Just as you packed away your sweaters and boots to make room for your shorts and flip flops, it's time to make a few key changes to your skin care routine for the summer season. What you used in the winter and spring may be too heavy and harsh for your skin, now that the heat is here. And while sunscreen is a must year-round, it's particularly important to use it diligently during the summer when you're going to be spending lots of time in the sunshine. Here, top dermatologists explain the perfect summer skin care routine.
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Up Your Cleansing Game
Oil, dirt, and grime can build up on your skin during the summer months, so cleansing twice a day is crucial to keeping your complexion clear. If you have dry skin, stick with your regular creamy cleanser to prevent excess dryness, says Hadley King, MD, dermatologist in New York City. But if you have oily skin, a foaming facial cleanser may be a better option. "And if your skin is very oily and prone to clogged pores, then a salicylic acid cleanser may be particularly helpful in the summer," King says.
Additionally, if you have acne prone skin, Viseslav Tonkovic-Capin, MD, a Kansas City-based dermatologist and editor DermBoard.org, recommends using a product with salicylic acid or glycolic acid for some mild exfoliation. That said, you'll want to back off on any additional exfoliation during the summer months. "It may cause irritation, sensitivity to the sun, and a myriad of other skin issues," says Tonkovic-Capin.
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Switch to a Lighter Moisturizer
Heavy creams have no place in your summer skin care routine. "Moisturizers in the summer, especially if you tend to get oily or sweaty, need to be lightweight," says Lisa Pruett, MD, dermatologist in Carrollton, Texas. Look for a moisturizer that's labeled "noncomedogenic," says King, because that means it won't clog pores. Try an oil-free, gel formula with lightweight humectants like hyaluronic acid and glycerin to keep your complexion hydrated without looking shiny. In the summer months, you can even cut down on the number of products you use by letting your sunscreen double as your moisturizer, says Pruett.
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Keep Your Face Matte
One of the downsides of summer is that all that heat and humidity can leave you with a seriously shiny face. You can combat that with the right products, though. "Mattifying your face in the summer can be done with certain products that will actually absorb oil from your face," says Pruett. "This will let you mattify while you are protecting your skin from the skin cancer and aging ultraviolet rays that are stronger in the summer," says Pruett.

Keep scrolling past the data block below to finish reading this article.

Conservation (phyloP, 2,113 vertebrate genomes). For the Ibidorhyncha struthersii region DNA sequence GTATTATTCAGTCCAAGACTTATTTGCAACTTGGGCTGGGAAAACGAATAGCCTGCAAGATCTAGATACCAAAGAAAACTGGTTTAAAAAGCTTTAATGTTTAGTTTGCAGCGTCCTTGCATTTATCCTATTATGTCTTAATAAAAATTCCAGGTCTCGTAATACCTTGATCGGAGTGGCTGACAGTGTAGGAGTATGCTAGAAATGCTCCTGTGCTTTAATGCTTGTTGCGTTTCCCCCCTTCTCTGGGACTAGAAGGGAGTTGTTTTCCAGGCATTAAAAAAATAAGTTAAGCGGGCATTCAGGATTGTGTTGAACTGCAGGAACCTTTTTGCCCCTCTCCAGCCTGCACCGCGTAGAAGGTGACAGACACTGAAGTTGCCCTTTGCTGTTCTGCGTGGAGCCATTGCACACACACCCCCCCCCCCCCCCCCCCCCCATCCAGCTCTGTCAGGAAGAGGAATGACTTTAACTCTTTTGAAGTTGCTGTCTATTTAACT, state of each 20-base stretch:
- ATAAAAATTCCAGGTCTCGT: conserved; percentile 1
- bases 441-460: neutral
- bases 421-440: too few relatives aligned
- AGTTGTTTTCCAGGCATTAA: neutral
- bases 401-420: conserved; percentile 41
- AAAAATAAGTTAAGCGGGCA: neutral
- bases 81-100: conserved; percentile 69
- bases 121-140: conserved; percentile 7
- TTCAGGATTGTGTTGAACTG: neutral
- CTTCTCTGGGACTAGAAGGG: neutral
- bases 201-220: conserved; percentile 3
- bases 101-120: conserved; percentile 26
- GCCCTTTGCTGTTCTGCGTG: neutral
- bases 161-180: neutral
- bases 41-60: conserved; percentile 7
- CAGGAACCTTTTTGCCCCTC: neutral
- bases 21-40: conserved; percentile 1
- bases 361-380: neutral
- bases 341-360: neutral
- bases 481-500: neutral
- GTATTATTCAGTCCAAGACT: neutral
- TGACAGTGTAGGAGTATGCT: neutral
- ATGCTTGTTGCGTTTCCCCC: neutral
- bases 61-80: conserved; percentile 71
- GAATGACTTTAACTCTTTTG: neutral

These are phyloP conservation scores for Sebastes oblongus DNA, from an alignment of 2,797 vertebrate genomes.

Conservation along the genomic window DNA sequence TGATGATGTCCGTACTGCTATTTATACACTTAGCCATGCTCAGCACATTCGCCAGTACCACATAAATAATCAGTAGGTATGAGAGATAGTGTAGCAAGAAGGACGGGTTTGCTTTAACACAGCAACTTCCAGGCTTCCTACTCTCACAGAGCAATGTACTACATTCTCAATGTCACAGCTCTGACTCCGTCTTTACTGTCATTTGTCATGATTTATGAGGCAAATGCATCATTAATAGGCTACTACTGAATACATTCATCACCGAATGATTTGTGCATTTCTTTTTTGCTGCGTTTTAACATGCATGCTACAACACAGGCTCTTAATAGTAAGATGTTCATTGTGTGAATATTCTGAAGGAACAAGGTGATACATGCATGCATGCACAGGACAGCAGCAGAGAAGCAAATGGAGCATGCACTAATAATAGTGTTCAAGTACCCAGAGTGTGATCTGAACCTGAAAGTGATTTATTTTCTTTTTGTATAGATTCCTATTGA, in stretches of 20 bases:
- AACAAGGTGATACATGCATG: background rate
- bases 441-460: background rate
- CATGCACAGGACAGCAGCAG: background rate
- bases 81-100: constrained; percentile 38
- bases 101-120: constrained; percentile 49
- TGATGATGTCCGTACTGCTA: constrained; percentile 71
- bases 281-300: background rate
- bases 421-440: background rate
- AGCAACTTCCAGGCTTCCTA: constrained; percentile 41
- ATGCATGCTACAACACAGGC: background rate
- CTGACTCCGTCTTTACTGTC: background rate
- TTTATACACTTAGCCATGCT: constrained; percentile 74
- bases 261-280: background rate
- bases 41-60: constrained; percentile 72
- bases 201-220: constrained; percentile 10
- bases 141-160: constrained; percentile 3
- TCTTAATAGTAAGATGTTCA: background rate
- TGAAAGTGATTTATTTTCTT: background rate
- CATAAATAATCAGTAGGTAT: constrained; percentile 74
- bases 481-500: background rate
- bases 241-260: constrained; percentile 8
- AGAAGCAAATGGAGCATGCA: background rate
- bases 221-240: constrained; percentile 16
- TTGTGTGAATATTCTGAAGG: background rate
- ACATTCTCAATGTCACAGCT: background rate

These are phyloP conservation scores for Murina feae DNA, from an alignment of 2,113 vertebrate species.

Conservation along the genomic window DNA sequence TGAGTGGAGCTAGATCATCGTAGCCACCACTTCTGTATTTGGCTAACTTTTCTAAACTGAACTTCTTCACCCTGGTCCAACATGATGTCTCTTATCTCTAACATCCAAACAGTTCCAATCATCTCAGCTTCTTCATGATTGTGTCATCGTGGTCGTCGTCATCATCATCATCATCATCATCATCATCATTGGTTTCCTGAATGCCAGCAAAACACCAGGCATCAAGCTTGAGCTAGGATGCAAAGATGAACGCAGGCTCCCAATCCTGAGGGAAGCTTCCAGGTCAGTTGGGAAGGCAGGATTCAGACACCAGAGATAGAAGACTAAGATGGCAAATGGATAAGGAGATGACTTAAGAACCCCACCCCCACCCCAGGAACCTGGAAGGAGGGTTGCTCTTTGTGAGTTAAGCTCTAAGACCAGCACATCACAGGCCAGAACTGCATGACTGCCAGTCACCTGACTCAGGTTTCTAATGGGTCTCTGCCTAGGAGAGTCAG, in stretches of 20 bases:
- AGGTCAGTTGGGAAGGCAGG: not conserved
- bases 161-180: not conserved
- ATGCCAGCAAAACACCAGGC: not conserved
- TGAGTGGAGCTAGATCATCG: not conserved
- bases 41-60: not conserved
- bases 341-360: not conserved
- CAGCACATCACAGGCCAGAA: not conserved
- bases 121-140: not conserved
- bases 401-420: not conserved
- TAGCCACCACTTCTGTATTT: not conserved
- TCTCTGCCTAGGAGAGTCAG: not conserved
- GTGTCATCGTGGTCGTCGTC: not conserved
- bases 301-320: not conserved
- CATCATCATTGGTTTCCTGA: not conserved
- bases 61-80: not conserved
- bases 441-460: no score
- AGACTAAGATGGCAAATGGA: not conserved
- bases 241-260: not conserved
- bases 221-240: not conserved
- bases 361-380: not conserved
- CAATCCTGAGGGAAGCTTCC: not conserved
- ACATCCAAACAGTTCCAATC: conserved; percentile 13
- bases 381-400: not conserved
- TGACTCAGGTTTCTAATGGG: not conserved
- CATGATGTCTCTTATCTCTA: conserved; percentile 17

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Make Sun Protection a Priority
If there's one step you shouldn't skip in your summer skin care routine, it's applying sunscreen. Spending time in the sun sans protection can not only lead to sunburn, it can also cause premature signs of aging like wrinkles and dark spots. "You should apply sunscreen every day, even on a cloudy day," says Pruett. That's because 80 percent of the sun's rays will reach your skin through the clouds. Dermatologists recommend reaching for an SPF of 30 or higher. Reapply at least every two hours while exposed to the sun, immediately after swimming or sweating, and when you're going outside after having been inside for two hours or more, advises King. Since most people don't slather on enough, "a good rule is to do two consecutive applications of sunscreen, especially before hitting the pool or beach, to get you closer to the protection that your sunscreen bottle claims," says Pruett.
Try EltaMD UV Clear Broad-Spectrum SPF 46, which protects against both UVA rays (the ones that cause aging) and UVB rays (the ones that burn) and is available in untinted and tinted versions. Specifically formulated for acne- and sensitivity- prone skin types, this sunscreen has an oil-free, fragrance-free formula that calms skin and leaves no residue. 9 percent transparent zinc oxide shields skin from the sun, while niacinamide, hyaluronic acid, and lactic acid, promote healthy, glowing skin.
Just remember: Sun protection goes beyond sunscreen. "Other sun safety should be practiced on an every day basis as well, including wearing protective clothing, UV shielding sunglasses, and a broad brimmed hat, seeking shade, and avoiding peak UV hours," says King.